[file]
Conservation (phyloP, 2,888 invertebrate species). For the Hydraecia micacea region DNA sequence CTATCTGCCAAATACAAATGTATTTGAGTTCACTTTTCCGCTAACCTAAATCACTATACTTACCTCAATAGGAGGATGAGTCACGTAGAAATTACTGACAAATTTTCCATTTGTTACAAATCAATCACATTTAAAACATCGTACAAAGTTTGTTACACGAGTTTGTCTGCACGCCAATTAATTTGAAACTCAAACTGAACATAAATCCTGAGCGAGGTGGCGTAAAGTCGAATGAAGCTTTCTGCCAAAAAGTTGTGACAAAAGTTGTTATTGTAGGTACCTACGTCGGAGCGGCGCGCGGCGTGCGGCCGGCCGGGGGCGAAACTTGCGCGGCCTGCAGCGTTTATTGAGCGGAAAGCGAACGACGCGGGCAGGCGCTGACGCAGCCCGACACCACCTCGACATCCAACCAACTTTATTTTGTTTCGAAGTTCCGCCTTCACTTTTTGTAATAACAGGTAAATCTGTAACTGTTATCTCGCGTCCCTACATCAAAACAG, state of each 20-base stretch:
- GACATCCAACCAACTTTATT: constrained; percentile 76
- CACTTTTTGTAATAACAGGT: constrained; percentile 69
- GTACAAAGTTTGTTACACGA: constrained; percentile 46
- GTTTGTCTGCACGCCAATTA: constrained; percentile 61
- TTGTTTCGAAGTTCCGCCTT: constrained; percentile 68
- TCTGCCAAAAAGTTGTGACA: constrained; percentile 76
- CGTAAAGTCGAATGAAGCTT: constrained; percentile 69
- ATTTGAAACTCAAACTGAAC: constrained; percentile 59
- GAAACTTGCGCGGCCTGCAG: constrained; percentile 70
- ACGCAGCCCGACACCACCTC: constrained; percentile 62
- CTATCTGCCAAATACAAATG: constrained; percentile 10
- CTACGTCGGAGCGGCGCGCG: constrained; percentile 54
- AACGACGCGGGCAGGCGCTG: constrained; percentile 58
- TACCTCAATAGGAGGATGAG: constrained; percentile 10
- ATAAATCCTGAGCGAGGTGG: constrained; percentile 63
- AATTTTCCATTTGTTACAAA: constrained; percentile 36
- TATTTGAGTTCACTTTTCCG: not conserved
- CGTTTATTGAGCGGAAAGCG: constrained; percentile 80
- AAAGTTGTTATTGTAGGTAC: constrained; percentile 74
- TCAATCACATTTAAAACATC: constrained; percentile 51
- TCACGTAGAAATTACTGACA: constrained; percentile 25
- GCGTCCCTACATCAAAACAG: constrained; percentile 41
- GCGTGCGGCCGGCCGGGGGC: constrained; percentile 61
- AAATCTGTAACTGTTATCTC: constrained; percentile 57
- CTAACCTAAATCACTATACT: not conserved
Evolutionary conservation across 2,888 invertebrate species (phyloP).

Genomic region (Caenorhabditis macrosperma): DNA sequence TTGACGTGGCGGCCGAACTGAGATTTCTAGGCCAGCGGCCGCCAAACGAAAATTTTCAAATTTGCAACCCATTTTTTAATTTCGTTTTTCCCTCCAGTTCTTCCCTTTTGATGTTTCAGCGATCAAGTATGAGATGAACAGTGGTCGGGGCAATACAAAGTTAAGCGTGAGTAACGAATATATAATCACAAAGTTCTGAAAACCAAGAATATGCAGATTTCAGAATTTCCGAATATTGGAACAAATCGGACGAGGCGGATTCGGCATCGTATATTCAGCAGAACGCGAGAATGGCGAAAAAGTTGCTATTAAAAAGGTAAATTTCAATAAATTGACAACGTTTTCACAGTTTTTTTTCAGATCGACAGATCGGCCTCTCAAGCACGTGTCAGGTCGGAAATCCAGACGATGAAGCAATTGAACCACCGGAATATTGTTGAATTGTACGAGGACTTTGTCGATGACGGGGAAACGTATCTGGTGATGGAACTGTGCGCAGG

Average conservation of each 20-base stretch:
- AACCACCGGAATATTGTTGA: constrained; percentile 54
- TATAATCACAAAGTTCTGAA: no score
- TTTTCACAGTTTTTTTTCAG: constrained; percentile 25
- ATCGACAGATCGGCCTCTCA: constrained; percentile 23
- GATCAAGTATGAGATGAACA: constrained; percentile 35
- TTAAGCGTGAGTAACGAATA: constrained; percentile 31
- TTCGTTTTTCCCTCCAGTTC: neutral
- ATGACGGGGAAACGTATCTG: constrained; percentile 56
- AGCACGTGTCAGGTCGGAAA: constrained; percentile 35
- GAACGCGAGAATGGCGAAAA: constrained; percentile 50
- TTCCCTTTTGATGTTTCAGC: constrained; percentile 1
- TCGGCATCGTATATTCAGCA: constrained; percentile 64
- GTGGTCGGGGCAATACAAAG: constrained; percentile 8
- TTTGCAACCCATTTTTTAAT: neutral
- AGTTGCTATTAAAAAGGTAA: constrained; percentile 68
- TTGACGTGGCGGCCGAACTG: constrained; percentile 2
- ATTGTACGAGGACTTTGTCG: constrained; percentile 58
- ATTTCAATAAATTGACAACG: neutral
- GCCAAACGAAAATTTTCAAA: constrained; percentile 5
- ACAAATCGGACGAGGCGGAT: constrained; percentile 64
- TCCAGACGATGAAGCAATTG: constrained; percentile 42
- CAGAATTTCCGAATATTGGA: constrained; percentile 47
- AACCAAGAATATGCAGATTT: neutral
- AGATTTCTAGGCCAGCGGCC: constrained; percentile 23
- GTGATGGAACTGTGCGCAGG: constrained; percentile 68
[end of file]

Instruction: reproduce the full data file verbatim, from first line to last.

Conservation (phyloP, 2,888 invertebrate species). For the Hydraecia micacea region DNA sequence CTATCTGCCAAATACAAATGTATTTGAGTTCACTTTTCCGCTAACCTAAATCACTATACTTACCTCAATAGGAGGATGAGTCACGTAGAAATTACTGACAAATTTTCCATTTGTTACAAATCAATCACATTTAAAACATCGTACAAAGTTTGTTACACGAGTTTGTCTGCACGCCAATTAATTTGAAACTCAAACTGAACATAAATCCTGAGCGAGGTGGCGTAAAGTCGAATGAAGCTTTCTGCCAAAAAGTTGTGACAAAAGTTGTTATTGTAGGTACCTACGTCGGAGCGGCGCGCGGCGTGCGGCCGGCCGGGGGCGAAACTTGCGCGGCCTGCAGCGTTTATTGAGCGGAAAGCGAACGACGCGGGCAGGCGCTGACGCAGCCCGACACCACCTCGACATCCAACCAACTTTATTTTGTTTCGAAGTTCCGCCTTCACTTTTTGTAATAACAGGTAAATCTGTAACTGTTATCTCGCGTCCCTACATCAAAACAG, state of each 20-base stretch:
- GACATCCAACCAACTTTATT: constrained; percentile 76
- CACTTTTTGTAATAACAGGT: constrained; percentile 69
- GTACAAAGTTTGTTACACGA: constrained; percentile 46
- GTTTGTCTGCACGCCAATTA: constrained; percentile 61
- TTGTTTCGAAGTTCCGCCTT: constrained; percentile 68
- TCTGCCAAAAAGTTGTGACA: constrained; percentile 76
- CGTAAAGTCGAATGAAGCTT: constrained; percentile 69
- ATTTGAAACTCAAACTGAAC: constrained; percentile 59
- GAAACTTGCGCGGCCTGCAG: constrained; percentile 70
- ACGCAGCCCGACACCACCTC: constrained; percentile 62
- CTATCTGCCAAATACAAATG: constrained; percentile 10
- CTACGTCGGAGCGGCGCGCG: constrained; percentile 54
- AACGACGCGGGCAGGCGCTG: constrained; percentile 58
- TACCTCAATAGGAGGATGAG: constrained; percentile 10
- ATAAATCCTGAGCGAGGTGG: constrained; percentile 63
- AATTTTCCATTTGTTACAAA: constrained; percentile 36
- TATTTGAGTTCACTTTTCCG: not conserved
- CGTTTATTGAGCGGAAAGCG: constrained; percentile 80
- AAAGTTGTTATTGTAGGTAC: constrained; percentile 74
- TCAATCACATTTAAAACATC: constrained; percentile 51
- TCACGTAGAAATTACTGACA: constrained; percentile 25
- GCGTCCCTACATCAAAACAG: constrained; percentile 41
- GCGTGCGGCCGGCCGGGGGC: constrained; percentile 61
- AAATCTGTAACTGTTATCTC: constrained; percentile 57
- CTAACCTAAATCACTATACT: not conserved
Evolutionary conservation across 2,888 invertebrate species (phyloP).

Genomic region (Caenorhabditis macrosperma): DNA sequence TTGACGTGGCGGCCGAACTGAGATTTCTAGGCCAGCGGCCGCCAAACGAAAATTTTCAAATTTGCAACCCATTTTTTAATTTCGTTTTTCCCTCCAGTTCTTCCCTTTTGATGTTTCAGCGATCAAGTATGAGATGAACAGTGGTCGGGGCAATACAAAGTTAAGCGTGAGTAACGAATATATAATCACAAAGTTCTGAAAACCAAGAATATGCAGATTTCAGAATTTCCGAATATTGGAACAAATCGGACGAGGCGGATTCGGCATCGTATATTCAGCAGAACGCGAGAATGGCGAAAAAGTTGCTATTAAAAAGGTAAATTTCAATAAATTGACAACGTTTTCACAGTTTTTTTTCAGATCGACAGATCGGCCTCTCAAGCACGTGTCAGGTCGGAAATCCAGACGATGAAGCAATTGAACCACCGGAATATTGTTGAATTGTACGAGGACTTTGTCGATGACGGGGAAACGTATCTGGTGATGGAACTGTGCGCAGG

Average conservation of each 20-base stretch:
- AACCACCGGAATATTGTTGA: constrained; percentile 54
- TATAATCACAAAGTTCTGAA: no score
- TTTTCACAGTTTTTTTTCAG: constrained; percentile 25
- ATCGACAGATCGGCCTCTCA: constrained; percentile 23
- GATCAAGTATGAGATGAACA: constrained; percentile 35
- TTAAGCGTGAGTAACGAATA: constrained; percentile 31
- TTCGTTTTTCCCTCCAGTTC: neutral
- ATGACGGGGAAACGTATCTG: constrained; percentile 56
- AGCACGTGTCAGGTCGGAAA: constrained; percentile 35
- GAACGCGAGAATGGCGAAAA: constrained; percentile 50
- TTCCCTTTTGATGTTTCAGC: constrained; percentile 1
- TCGGCATCGTATATTCAGCA: constrained; percentile 64
- GTGGTCGGGGCAATACAAAG: constrained; percentile 8
- TTTGCAACCCATTTTTTAAT: neutral
- AGTTGCTATTAAAAAGGTAA: constrained; percentile 68
- TTGACGTGGCGGCCGAACTG: constrained; percentile 2
- ATTGTACGAGGACTTTGTCG: constrained; percentile 58
- ATTTCAATAAATTGACAACG: neutral
- GCCAAACGAAAATTTTCAAA: constrained; percentile 5
- ACAAATCGGACGAGGCGGAT: constrained; percentile 64
- TCCAGACGATGAAGCAATTG: constrained; percentile 42
- CAGAATTTCCGAATATTGGA: constrained; percentile 47
- AACCAAGAATATGCAGATTT: neutral
- AGATTTCTAGGCCAGCGGCC: constrained; percentile 23
- GTGATGGAACTGTGCGCAGG: constrained; percentile 68